Marine-fisheries science center secures new federal grant
PRINCESS ANNE, MD – (Oct. 21, 2011) – A new round of federal funding will enable the University of Maryland Eastern Shore to continue a signature science program that trains minorities in the field of marine and fisheries sciences.
The National Oceanic and Atmospheric Administration recently awarded UMES and its partners approximately $15 million to extend support of the Living Marine Resources Cooperative Science Center through 2016. It was founded in 2001
The marine science center, under the direction of UMES professor Paulinus Chigbu, is aligned with six partner institutions that also offer students opportunities to participate in hands-on field research.
Since its inception, the consortium of colleges and universities has produced 322 graduates, including: 246 bachelor’s degrees, 66 master’s degrees and 10 doctoral degrees. The marine science center currently works with 139 students, including 22 doctoral candidates.
A recent expansion of graduate-level distance education offerings and the addition of Oregon State University as a partner are expected to make marine and fisheries science more appealing to a wider audience, Chigbu said.
“Research is an important part of the training we offer,” said Chigbu, who became the Center’s Director in 2006 just before it received a second, five-year grant from NOAA.
Delaware State, Hampton and Savannah State universities, the University of Miami and a predecessor to the University of Maryland Center for Environmental Science joined with UMES when it secured the first grant in 2001 from NOAA’s Educational Partnership Program (with Minority Serving Institutions). Oregon State in Corvallis is newest institution to join the center as a partner.
Chigbu said he and other faculty researchers are excited about having a west coast institution as a partner.
“They see things in the Pacific Ocean that we are not exposed to here” on the east coast, Chigbu said. “Our students will benefit from the expertise of fisheries and resource economics faculty at Oregon State.”
College-level instructional programs supported by NOAA, according to its web site, should ensure “students (are) trained in marine and fisheries sciences, and prepared for careers in research, management and public policy that support the sustainable harvest and conversation of our nation’s living marine resources.”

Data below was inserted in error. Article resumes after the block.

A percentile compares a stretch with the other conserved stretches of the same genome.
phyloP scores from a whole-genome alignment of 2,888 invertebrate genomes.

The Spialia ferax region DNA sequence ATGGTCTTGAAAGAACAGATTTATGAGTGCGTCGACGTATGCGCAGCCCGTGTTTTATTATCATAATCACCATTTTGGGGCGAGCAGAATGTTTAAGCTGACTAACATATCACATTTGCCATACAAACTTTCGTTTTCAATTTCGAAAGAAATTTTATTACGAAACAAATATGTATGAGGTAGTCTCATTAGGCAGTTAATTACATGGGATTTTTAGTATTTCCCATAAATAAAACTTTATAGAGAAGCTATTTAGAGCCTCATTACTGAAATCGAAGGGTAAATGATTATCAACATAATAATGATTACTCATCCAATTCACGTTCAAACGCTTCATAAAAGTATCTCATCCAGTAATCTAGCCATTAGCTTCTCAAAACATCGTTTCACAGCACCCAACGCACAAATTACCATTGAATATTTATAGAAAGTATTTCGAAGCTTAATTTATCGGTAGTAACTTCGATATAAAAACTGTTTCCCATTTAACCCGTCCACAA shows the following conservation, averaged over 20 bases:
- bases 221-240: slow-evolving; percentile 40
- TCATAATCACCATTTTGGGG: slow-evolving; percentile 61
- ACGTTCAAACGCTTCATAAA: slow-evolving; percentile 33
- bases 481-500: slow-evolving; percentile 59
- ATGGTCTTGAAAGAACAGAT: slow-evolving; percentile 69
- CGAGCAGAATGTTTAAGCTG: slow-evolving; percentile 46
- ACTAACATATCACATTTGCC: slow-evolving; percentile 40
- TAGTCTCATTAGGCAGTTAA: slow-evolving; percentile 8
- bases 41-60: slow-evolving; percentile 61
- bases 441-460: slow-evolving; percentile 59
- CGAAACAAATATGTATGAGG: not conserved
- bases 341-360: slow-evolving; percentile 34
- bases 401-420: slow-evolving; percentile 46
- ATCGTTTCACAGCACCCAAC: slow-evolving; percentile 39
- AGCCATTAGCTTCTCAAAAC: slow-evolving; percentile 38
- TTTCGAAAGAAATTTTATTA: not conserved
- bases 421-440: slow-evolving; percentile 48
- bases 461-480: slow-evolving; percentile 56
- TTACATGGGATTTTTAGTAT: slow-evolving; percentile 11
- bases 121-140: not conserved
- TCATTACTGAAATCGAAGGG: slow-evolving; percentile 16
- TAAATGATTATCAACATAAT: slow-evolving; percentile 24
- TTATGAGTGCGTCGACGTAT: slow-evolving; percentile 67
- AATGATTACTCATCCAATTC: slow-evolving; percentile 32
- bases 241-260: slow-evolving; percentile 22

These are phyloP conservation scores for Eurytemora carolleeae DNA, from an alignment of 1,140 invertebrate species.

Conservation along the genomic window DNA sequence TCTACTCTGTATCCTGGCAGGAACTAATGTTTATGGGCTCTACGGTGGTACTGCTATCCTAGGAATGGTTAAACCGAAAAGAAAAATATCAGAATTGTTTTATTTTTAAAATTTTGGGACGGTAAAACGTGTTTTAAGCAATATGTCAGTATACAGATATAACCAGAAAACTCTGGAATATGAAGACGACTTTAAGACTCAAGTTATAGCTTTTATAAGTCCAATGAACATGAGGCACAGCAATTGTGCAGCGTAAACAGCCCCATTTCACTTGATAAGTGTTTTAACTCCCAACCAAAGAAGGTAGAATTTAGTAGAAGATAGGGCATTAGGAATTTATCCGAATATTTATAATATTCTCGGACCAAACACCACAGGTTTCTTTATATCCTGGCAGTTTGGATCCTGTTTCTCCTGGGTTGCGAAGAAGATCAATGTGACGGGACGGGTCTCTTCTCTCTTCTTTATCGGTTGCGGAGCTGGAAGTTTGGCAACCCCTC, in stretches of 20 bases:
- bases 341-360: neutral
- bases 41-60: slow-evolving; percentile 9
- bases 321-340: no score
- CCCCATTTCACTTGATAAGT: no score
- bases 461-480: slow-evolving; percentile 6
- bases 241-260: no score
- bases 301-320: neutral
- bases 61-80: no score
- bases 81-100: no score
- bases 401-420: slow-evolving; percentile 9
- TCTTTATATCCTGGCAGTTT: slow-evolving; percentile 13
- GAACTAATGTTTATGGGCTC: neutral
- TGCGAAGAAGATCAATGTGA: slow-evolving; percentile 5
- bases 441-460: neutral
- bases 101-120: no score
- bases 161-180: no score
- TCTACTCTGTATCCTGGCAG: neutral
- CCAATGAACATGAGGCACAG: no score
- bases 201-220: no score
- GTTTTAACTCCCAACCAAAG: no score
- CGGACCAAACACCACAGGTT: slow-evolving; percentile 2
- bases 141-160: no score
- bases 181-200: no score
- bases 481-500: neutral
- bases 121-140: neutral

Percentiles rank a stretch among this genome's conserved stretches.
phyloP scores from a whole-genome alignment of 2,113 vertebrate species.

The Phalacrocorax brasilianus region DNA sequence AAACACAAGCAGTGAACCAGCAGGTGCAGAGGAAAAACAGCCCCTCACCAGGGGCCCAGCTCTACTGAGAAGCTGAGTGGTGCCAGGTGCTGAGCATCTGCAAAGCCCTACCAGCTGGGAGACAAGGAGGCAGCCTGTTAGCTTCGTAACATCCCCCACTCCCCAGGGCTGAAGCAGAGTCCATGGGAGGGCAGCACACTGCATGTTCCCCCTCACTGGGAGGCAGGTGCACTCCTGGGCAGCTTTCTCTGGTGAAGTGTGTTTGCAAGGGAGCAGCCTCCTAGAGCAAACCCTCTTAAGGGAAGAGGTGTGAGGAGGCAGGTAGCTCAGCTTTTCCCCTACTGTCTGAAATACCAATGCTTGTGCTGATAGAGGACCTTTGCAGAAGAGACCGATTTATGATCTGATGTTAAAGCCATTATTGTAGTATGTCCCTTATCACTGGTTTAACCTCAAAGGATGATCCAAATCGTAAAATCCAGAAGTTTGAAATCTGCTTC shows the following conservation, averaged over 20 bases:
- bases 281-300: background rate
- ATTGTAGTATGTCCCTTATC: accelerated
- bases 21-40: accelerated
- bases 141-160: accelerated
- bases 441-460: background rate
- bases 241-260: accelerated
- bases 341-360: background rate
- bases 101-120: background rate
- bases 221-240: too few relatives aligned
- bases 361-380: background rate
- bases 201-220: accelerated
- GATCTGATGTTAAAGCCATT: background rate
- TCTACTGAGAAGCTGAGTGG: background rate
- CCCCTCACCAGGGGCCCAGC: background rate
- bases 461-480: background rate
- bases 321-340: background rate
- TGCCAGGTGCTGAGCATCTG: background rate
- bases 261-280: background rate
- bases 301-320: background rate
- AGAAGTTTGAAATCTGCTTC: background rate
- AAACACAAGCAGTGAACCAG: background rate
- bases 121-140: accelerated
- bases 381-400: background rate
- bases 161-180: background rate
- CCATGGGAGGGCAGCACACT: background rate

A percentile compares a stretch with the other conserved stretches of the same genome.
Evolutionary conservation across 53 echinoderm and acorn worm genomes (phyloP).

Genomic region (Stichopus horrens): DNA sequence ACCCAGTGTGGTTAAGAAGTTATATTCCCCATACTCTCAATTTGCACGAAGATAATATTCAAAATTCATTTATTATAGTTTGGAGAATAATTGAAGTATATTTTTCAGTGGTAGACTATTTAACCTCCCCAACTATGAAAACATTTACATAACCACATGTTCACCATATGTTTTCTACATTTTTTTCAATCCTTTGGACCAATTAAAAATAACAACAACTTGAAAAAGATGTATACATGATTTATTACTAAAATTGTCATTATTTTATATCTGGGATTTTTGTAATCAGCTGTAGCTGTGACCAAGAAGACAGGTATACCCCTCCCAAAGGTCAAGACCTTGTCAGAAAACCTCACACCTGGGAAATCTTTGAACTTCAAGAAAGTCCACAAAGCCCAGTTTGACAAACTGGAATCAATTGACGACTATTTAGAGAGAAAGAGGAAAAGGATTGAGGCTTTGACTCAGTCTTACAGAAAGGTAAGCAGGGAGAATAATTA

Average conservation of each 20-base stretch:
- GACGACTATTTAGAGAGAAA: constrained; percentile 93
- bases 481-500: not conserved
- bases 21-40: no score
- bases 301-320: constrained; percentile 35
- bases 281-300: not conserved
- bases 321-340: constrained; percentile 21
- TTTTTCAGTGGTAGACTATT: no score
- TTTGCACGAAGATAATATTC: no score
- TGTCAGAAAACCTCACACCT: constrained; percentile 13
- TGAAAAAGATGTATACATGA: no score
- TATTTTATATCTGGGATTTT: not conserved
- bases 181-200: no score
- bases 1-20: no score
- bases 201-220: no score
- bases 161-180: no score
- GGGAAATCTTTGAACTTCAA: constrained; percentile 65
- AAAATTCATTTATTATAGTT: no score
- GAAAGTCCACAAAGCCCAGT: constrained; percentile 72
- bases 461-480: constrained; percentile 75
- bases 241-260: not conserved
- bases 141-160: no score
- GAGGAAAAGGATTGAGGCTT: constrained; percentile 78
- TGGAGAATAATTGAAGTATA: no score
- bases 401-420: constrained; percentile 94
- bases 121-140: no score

LMRCSC partner institutions specialize in conducting research in “quantitative fisheries; fish production through aquaculture biotechnology and enhanced disease diagnostics and control; and (nutritional) interactions among harvested and non-targeted species,” NOAA’s web site featuring the marine science center says.
The marine science center also works to identify, map and restore “degraded essential habitats of fishes as well as assessing socioeconomic impacts of fisheries management.”
At the time UMES received the initial award from NOAA, the university was moving ahead with development of its Paul S. Sarbanes Coastal Ecology Center in Assateague as a laboratory and educational facility for marine research.
Graduates of the Center come from what NOAA describes “underrepresented communities” and should be competitive candidates for jobs at NOAA, as well as state and federal agencies and in the education field.
Bill Robinson, director, UMES Office of Public Relations, 410-621-2355.
Gail Stephens, assistant director, UMES Office of Public Relations, 410-651-7580, firstname.lastname@example.org.